Things have been crazy in Gaza over the past two days. Very crazy. In between working and actually trying to keep our wits about us as we’ve been holed up indoors for two days no, I’ve had little time to blog.
Things are tenusouly calm at the moment with on-again-off-again gunfire, which is better than it was only a few hours ago. But things in Gaza have a way of changing very quickly-for better or for worse. Volatility is its defining characteristic.
We happen to be sort of be in the eye of the storm as it were. Fierce battles employing mortars, RPGs, and heavy machine gun fire were raging all around our house today, at times only a block away, interdispersed with the thuds of Israeli gunships bombing areas of eastern and northern Gaza.
Yousuf of course became more and more concerned as the day passed, until I finaly told him they were not firing, but rather making an enourmous pot of popcorn outside that would fill the streets once it was done. At first he wasn’t convinced, then he later remarkred “Mama, I don’t really like this kind of popocorn!” When the firing died down, he ran into my room excitedly shouting “Mama, Mama! I think the popcorn is done!!”
The city was literally transformed into a ghost town, and civilian life was all but paralyzed. Storekeepers kept shops closed and virtually all residents, including schoolchildren and university students, remainded penned indoors. Most did not even dare to go to their balconies.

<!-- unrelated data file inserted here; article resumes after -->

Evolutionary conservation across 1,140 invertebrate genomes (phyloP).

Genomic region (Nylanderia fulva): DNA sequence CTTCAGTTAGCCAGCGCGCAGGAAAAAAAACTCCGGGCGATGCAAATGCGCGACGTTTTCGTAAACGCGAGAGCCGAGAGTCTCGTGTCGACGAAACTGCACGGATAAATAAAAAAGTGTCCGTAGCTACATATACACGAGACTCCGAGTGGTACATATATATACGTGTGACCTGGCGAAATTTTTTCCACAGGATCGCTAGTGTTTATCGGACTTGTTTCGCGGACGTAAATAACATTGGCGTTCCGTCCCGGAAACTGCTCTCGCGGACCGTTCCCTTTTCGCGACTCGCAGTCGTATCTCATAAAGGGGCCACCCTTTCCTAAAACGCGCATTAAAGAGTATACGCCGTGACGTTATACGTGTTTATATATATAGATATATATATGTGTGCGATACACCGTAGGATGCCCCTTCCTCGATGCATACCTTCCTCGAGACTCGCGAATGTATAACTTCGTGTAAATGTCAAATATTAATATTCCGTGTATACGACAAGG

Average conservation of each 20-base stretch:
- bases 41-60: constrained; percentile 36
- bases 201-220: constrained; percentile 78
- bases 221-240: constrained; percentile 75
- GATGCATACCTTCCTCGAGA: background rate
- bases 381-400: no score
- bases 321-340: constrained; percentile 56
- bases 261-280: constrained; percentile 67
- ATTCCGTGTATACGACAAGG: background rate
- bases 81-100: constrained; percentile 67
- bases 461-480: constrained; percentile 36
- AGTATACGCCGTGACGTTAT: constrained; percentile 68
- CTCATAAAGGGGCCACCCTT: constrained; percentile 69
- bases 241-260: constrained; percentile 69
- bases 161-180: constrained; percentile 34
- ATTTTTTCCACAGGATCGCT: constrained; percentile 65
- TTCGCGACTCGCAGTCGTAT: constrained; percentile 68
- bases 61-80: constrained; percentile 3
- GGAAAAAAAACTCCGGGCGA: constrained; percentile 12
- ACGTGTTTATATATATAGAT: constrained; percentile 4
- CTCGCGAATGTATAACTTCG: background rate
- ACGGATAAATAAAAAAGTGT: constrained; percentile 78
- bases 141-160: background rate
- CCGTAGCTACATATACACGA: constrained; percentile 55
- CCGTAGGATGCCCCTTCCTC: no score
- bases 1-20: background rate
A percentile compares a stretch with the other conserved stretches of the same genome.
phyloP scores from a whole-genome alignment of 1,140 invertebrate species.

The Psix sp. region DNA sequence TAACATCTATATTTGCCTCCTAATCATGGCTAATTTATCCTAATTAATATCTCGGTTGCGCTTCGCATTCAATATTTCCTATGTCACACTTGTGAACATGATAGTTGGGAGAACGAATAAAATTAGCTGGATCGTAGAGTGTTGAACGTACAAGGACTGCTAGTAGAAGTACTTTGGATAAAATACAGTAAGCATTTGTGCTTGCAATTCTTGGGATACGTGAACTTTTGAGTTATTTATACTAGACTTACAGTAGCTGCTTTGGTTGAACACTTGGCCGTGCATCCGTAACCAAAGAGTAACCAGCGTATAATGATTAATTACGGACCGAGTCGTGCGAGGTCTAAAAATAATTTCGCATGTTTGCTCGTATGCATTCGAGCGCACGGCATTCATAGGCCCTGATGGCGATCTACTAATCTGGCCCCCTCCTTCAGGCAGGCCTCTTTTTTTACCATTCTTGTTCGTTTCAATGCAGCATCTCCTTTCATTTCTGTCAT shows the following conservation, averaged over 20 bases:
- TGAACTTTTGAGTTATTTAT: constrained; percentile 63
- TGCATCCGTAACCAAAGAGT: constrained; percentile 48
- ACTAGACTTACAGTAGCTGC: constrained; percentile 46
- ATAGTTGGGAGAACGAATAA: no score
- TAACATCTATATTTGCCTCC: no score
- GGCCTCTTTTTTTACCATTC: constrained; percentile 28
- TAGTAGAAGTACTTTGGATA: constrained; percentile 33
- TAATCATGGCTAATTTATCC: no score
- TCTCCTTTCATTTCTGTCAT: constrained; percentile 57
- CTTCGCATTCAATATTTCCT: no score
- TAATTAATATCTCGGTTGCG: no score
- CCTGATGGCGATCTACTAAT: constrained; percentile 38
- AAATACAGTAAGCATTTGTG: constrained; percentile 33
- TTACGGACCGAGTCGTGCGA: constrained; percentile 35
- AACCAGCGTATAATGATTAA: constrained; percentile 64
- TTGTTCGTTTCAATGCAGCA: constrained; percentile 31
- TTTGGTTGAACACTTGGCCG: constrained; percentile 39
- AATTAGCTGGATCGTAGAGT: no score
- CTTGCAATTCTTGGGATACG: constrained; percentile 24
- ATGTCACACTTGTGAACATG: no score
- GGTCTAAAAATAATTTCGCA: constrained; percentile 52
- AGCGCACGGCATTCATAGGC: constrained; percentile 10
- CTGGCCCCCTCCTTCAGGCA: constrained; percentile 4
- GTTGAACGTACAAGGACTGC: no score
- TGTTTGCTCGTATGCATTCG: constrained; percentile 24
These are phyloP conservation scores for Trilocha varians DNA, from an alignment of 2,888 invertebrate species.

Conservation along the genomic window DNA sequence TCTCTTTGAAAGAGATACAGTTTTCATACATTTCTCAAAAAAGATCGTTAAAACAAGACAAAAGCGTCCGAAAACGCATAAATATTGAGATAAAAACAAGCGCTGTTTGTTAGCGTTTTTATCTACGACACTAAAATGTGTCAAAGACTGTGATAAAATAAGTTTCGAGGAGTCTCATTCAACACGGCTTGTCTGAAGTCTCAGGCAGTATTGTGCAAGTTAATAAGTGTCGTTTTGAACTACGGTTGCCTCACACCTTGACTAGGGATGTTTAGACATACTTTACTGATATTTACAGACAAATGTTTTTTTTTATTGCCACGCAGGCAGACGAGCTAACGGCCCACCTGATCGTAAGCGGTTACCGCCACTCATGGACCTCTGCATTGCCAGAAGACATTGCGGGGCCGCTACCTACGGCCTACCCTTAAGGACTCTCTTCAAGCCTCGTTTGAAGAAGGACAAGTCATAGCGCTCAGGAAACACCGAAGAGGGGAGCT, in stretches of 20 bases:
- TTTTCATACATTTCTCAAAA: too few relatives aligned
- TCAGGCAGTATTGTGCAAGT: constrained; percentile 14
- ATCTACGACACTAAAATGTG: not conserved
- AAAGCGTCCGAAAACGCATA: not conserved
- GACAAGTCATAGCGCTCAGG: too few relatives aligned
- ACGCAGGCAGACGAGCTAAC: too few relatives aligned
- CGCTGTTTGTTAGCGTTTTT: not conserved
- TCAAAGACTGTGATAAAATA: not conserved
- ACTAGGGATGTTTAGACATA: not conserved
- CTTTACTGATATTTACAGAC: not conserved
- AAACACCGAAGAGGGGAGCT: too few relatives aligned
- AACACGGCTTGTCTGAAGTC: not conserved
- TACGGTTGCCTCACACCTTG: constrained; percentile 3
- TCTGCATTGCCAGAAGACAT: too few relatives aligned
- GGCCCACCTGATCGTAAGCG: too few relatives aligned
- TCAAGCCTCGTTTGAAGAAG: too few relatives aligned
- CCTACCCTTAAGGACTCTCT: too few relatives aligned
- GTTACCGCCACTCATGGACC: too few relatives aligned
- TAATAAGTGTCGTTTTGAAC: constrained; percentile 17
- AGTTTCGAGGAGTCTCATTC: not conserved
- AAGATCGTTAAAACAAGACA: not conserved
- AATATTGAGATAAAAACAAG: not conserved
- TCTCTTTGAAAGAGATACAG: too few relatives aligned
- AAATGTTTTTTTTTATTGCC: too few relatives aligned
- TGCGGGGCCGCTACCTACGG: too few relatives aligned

The occasional shopkeeper who did stay open was harassed by gunmen patrolling the streets.
“I don’t understand-what are they fighing over, the trash in the streets?” lamented one shopkeeper to me.
“We’re in a malestrom and i don’t see a way out.”
Impromptu checkpionts were set up along the major roads, cutting off access from Gaza City to the north and south of the Strip.
Unidentified snipers took positions on high-rise towers through the city, as both factions vied for strategic control of various locations.
The victims of course in all of this were the residents, particularly those who lived in the towers. Many residents complained of having spend the past two days holed up in their ktichen without electrictiy, and ambulances not being given access to the injured in the buildings.
One woman told me gunmen searched apartments for armed men and set afire several flats.
The most troubling part is how this is unfolding with such purpose, and yet with so little protest. There is something far more sinister sinister behind it all of course, namely, the US’s unambiguous plot to undermind the Unity Government by arming, training, and “stregthening” Abbas, Dahlan, and their respectivfe security forces. The latest plan was uncovered in a Jordanian newspaper last week before being whisked off the presses.
I talk about this in a Guardian article I wrote today.
For now, we wait, and see what tommorow brings.
Photographs copyright Laila El-Haddad.
Freelance journalist and blogger Laila El-Haddad lives in Gaza City. Laila’s blog, Raising Yousuf, is named after her two-year-old son.